04/26/2006 - At a time when the nation's waistline has expanded to record girth, about two-thirds (65%) of American adults are either dieting, exercising or doing both. But by their own reckoning, they don't have much to show for their efforts.
A quarter of all adults are currently on a diet, but, on average, the dieters are 29 pounds heavier than they would like to be. Those adults who are not dieting, by contrast, are 12 pounds heavier than they would like to be.
Nearly six-in-ten (57%) adults report that they do some kind of exercise program to keep fit. But among these regular exercisers, about two-thirds (65%) report that they aren't getting as much exercise as they should. And even though exercisers are closer to their ideal weight than are the dieters, they're still not hitting the mark. Exercisers, on average, would like to be 14 pounds lighter than they are.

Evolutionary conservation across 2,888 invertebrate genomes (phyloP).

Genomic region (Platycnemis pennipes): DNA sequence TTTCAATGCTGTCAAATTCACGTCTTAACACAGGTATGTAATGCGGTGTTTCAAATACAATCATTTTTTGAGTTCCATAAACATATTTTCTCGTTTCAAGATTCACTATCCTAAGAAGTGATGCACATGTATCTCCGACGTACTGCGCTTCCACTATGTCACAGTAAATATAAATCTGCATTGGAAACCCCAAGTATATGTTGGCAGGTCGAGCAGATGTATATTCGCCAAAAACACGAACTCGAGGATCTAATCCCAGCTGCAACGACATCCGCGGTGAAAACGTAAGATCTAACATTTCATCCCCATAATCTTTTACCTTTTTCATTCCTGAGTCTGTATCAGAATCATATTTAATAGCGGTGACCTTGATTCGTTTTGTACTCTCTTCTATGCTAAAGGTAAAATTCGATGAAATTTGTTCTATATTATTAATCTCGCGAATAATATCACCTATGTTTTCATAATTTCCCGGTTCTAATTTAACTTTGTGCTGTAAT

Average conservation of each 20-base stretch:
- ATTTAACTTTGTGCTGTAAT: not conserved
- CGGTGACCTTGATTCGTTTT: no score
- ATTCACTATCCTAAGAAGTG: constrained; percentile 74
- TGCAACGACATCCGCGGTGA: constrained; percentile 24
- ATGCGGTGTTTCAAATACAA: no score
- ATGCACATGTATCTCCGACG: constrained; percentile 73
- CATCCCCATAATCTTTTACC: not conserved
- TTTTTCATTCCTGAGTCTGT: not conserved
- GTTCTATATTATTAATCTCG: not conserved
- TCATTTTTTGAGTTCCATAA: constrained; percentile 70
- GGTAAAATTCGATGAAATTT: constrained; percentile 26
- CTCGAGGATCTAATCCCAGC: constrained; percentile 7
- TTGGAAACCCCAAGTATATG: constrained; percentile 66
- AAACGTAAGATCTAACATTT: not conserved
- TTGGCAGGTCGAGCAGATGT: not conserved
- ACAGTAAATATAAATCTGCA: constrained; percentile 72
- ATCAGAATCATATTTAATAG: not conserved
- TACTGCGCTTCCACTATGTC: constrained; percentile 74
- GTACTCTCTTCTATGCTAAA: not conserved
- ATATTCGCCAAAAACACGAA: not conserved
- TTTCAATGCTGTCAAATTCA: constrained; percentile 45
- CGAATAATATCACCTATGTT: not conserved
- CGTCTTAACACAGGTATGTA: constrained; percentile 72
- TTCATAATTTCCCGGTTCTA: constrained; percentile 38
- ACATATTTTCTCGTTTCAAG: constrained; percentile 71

These findings are from a new Pew Research Center nationwide survey which also finds that Americans consider lack of exercise and lack of will power about eating to be the two most important reasons that many Americans are very overweight.
Read the full report In the Battle of the Bulge, More Soldiers Than Successes on the Pew Research Center Web site.